Arizona monsoon weather storm clouds
Cumulonimbus cloud – Thunderstorm clouds

Mammatus clouds are pouches of clouds that hang underneath the base of a cloud. They are usually seen with cumulonimbus clouds that produce very strong storms.

storm clouds cumulus
mammatus clouds

Mammatus clouds look like a field of tennis balls, melons, or like female breasts. That is where the name comes from.  

Cirrostratus clouds form in the 18,000 feet and above. The refraction of light by the ice crystals in the Cirrostratus clouds cause a halo around the sun or moon.

stratus clouds
Cirrostratus clouds

You can not see the halo when this happens but the sun or moon will be less visible because the Cirrostratus clouds condense too much for clear visibility. Clouds are usually white and predict fair weather. These clouds often follow Cirrus clouds therefore Cirrostratus clouds are indicators of good weather.

Desert Monsoon weather, facts and details

What is MONSOON?  The word monsoon is derived from the Arabic word mausim, which means season. Traders fishing the waters off the Arabian and Indian coasts noted that dry northeast winds in the winter suddenly turn southwest during the summer, and bring heavy rains to Asia.

mexico arizona storm weather
summer Monsoon flow graph

We now know that these Monsoon large wind shifts from dry desert areas to moist tropical areas occur in other parts of the world including Arizona.  Strong yearly variations of temperature over land masses is a primary cause of MONSOON.

Tucson Phoenix Monsoon Season map
Monsoon Information weather chart

The monsoon weather in Arizona is not as intense as Monsoon season in Asia and India mainly because the Mexican Pleateau is not as high or as large as the Tibetan Plateau in Asia.  In Arizona, the monsoon process starts with the hot and dry weather of May and June.

Tucson, Phoenix, AZ Monsoon weather storm clouds
Monsoon dark clouds over Coronado Mountains

Most of Arizona’s humid air comes from the Sea of Cortez and the Gulf of Mexico. Our hot desert sun heats the moist air causing the familiar thunderstorm cumulonimbus clouds.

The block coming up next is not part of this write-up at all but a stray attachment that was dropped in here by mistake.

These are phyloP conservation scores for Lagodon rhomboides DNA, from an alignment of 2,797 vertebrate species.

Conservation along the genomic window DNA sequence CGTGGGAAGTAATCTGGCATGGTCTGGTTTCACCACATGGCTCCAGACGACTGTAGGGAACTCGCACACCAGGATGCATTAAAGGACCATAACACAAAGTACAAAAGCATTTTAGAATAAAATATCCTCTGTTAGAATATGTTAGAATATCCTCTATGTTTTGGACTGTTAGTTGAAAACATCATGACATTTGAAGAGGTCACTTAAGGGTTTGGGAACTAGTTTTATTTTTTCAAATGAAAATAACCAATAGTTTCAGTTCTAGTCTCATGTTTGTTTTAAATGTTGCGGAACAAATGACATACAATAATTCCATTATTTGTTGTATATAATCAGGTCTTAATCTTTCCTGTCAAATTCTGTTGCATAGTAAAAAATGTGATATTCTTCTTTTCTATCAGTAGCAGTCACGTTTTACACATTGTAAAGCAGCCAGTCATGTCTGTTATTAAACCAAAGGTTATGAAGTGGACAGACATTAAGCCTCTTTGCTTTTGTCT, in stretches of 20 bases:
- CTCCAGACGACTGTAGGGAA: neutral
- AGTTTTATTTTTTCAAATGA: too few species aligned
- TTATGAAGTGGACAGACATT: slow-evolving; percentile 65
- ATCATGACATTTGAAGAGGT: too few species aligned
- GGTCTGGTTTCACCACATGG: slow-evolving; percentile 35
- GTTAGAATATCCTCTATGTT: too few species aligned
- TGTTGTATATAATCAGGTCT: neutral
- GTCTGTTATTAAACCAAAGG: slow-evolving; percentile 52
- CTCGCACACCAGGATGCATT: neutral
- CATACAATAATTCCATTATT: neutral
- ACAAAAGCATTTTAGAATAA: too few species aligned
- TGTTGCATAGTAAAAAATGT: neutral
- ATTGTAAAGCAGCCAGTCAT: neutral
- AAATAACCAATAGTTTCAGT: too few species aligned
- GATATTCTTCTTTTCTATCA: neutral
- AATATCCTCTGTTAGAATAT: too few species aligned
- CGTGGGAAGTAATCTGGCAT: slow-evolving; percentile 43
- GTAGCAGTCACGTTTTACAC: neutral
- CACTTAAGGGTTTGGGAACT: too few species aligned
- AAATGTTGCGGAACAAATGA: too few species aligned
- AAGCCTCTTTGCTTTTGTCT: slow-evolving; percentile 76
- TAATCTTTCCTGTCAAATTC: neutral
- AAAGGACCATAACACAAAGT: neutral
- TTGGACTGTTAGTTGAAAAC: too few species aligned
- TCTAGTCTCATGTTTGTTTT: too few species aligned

Monsoon weather Arizona storm clouds
Cumulus clouds, Monsoon thunderstorm

Cumulus clouds are a type of cloud with noticeable vertical development and clearly defined edges. Cumulus means “heap” or “pile” in Latin. These clouds typically form when warm air rises and reaches a level of cool air, where the moisture in the air condenses.

If the top of the cumulus cloud reaches above the altitude where the temperature is at or below the freezing level, then precipitation from the cloud is possible. 

Usually by May or June,  our strong Arizona heat causes temperatures to soar over these desert land areas. The intense heat causes surface air pressure to fall, forming an area of low pressure known as a thermal low.

Eventually, the cooler and much more humid air over the ocean is drawn toward the hot, dry air over land. This moist air moving onto the hot land eventually becomes unstable and develops into thunderstorms.

Once this occurs and rain begins to fall, humidity levels increase over land, which only triggers more thunderstorms.  Now you have the Arizona Monsoon Season!

This cycle will continue until land areas begin to cool in the early fall and the monsoon gradually ends.

Dark Monsoon Storm Clouds Arizona
Thunderstorm cumulonimbus clouds

Until the late 1970s, there was serious debate about whether a monsoon truly existed in North America. However, considerable research, which culminated in the Southwest Arizona Monsoon Project (SWAMP) in 1990 and 1993, established the fact that a bonafide monsoon, characterized by large-scale wind and rainfall shifts in the summer, develops over much of Mexico and the intermountain region of the U.S.

Dark Thunderstorm Clouds Monsoon
Monsoon Clouds , Microburst cloud in desert

Rainfall during the monsoon varies with distinct “burst” periods of heavy rain and “break” periods with little or no rain. Monsoon precipitation accounts for a substantial portion of annual precipitation in northwest Mexico and the Southwest U.S.